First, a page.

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From Jochen Wiedmann <jochen.wiedm...@gmail.com>
Subject Creating compiler stubs
Date Thu, 20 Feb 2014 08:39:13 GMT

my employer, Software AG, is (as the name indicates), a german software
vendor. In the past, I have started one or two very minor open source
projects, which are related to the stuff I am working with. These projects
haven't been very successful, mostly due to the following problem:

- To compile the software (and build the project), access to the installed
product (more precisely: some so-called jar files) is required.
- These jar files are containing a signature, thus describing an API,
roughly comparable to C header files (as known from the SCO/Linux, or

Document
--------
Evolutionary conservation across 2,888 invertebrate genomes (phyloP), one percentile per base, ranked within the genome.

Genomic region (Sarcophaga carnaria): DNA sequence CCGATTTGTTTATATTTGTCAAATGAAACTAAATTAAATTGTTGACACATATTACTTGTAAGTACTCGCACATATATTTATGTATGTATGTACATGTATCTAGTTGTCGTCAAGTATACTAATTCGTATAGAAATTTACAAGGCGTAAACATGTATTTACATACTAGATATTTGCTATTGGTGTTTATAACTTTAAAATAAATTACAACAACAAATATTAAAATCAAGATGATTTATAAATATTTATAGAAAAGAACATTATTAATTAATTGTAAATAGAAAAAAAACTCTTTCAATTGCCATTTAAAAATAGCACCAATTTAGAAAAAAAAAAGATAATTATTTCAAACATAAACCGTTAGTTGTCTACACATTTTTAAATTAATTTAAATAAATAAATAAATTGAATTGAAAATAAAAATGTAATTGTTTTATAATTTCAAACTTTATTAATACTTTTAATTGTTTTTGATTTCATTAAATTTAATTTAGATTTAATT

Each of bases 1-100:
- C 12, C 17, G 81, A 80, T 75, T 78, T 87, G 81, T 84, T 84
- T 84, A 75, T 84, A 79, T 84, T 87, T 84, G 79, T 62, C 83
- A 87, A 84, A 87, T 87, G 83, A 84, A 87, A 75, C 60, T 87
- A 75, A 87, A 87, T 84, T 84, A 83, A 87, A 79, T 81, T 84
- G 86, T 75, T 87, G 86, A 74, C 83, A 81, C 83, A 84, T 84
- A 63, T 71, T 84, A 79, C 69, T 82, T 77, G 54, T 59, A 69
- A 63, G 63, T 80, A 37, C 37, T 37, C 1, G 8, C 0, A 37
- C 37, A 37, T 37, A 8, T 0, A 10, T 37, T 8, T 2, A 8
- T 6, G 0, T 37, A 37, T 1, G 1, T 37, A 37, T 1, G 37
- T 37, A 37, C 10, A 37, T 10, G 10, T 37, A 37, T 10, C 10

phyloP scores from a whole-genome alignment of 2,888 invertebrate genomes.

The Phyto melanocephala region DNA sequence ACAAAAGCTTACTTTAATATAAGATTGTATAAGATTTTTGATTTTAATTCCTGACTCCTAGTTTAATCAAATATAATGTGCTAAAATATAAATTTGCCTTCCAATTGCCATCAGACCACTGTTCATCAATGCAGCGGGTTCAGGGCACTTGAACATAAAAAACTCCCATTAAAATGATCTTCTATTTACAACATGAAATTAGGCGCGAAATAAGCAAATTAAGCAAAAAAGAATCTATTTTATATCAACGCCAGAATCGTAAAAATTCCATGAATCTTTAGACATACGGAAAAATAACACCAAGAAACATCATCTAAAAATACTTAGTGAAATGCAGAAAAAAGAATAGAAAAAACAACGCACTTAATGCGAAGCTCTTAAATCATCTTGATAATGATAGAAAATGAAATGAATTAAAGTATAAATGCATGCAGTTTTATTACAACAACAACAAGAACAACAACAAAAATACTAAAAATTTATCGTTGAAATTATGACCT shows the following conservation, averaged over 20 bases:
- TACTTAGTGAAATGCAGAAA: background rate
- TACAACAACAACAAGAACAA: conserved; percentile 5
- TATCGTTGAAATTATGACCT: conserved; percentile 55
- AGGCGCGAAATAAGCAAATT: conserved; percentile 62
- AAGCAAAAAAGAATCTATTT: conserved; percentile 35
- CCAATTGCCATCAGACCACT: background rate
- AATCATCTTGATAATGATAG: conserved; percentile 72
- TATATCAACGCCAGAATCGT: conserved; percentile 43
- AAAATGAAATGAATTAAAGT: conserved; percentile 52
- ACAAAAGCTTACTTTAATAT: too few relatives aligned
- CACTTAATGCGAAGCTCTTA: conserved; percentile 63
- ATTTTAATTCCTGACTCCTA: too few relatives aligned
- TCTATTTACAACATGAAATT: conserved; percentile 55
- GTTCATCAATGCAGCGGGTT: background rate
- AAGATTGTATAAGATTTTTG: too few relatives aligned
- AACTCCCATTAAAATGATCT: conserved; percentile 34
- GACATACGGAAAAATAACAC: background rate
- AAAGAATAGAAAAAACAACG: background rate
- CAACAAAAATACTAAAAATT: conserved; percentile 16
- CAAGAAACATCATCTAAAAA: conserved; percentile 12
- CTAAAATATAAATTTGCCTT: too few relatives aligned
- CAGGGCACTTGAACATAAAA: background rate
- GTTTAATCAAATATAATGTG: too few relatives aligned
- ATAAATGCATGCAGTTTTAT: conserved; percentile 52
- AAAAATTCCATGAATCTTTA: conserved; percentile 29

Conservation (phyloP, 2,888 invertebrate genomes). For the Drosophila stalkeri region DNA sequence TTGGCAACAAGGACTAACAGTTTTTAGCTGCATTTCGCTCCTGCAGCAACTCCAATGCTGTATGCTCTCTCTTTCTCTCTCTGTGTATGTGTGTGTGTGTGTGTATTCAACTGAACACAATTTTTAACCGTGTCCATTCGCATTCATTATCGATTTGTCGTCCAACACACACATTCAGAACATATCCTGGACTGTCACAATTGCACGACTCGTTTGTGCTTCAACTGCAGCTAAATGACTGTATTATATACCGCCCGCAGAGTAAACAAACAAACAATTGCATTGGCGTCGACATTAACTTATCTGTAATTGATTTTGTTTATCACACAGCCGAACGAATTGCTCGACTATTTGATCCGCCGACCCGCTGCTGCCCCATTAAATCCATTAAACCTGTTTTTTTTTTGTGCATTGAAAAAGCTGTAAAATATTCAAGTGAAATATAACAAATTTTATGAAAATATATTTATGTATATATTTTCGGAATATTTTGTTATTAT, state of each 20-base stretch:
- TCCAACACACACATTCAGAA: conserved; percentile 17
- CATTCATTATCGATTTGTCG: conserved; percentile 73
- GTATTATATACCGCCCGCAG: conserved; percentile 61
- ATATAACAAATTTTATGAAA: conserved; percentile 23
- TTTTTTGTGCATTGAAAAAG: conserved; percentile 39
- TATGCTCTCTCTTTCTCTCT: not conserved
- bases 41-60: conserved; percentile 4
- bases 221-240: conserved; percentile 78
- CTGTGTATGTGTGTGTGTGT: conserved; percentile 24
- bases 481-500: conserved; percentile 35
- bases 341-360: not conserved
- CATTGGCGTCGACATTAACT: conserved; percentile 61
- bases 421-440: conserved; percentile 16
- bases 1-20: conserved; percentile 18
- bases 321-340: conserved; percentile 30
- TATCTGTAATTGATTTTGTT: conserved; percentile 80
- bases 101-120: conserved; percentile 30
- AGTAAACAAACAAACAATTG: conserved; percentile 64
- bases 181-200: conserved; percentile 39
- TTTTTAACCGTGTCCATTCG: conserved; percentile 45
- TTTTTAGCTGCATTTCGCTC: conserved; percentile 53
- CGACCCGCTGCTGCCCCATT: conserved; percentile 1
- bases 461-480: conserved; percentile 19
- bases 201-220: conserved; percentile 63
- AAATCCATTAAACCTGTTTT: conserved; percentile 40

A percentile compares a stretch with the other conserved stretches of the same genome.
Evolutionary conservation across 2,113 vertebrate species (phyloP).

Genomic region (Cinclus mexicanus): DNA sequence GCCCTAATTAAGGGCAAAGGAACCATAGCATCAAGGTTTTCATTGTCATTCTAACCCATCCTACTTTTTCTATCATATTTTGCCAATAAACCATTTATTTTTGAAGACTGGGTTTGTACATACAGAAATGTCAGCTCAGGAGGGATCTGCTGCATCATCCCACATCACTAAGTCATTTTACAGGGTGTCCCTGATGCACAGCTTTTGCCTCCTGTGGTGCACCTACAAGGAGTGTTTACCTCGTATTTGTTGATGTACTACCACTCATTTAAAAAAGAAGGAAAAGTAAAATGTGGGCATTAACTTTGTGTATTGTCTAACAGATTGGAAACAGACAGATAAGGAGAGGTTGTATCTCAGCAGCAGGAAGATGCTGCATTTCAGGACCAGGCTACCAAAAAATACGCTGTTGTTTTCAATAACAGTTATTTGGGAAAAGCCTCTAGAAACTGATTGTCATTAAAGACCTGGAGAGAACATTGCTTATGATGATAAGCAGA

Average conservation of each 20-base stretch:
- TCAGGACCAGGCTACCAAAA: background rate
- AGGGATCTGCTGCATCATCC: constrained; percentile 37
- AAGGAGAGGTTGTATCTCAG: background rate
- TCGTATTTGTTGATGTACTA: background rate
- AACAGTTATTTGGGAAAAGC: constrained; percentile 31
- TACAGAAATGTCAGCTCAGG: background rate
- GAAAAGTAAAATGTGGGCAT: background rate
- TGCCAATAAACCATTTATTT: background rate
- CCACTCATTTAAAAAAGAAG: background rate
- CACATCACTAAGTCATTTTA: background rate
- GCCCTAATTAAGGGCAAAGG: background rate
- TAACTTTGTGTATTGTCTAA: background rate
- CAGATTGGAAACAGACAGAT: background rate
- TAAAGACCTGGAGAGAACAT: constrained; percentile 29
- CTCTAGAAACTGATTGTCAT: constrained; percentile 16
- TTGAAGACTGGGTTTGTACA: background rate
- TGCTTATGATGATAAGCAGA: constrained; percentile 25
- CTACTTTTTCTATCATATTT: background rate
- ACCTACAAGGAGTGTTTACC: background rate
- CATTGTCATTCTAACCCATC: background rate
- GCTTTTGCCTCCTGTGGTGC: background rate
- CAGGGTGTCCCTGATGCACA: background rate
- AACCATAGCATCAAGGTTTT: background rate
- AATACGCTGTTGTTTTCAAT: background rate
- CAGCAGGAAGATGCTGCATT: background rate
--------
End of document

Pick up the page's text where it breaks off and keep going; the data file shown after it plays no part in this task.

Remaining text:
Oracle/Android lawsuits). Unlike C header files, jar files usually carry
more than the signature, thus are clearly copyrightable.)

My idea would be to initiate a project, that could create (and perhaps
distribute via the Maven repository) stub jar files: The idea being that
these stub files are standard jar files with the same signature than the
originals, but no implementation.

My question is: How's that from the legal view? Could such a project live
within the ASF?

Thanks in advance,


"That's what prayers are ... it's frightened people trying to make friends
with the bully!"

Terry Pratchett. The Last Hero

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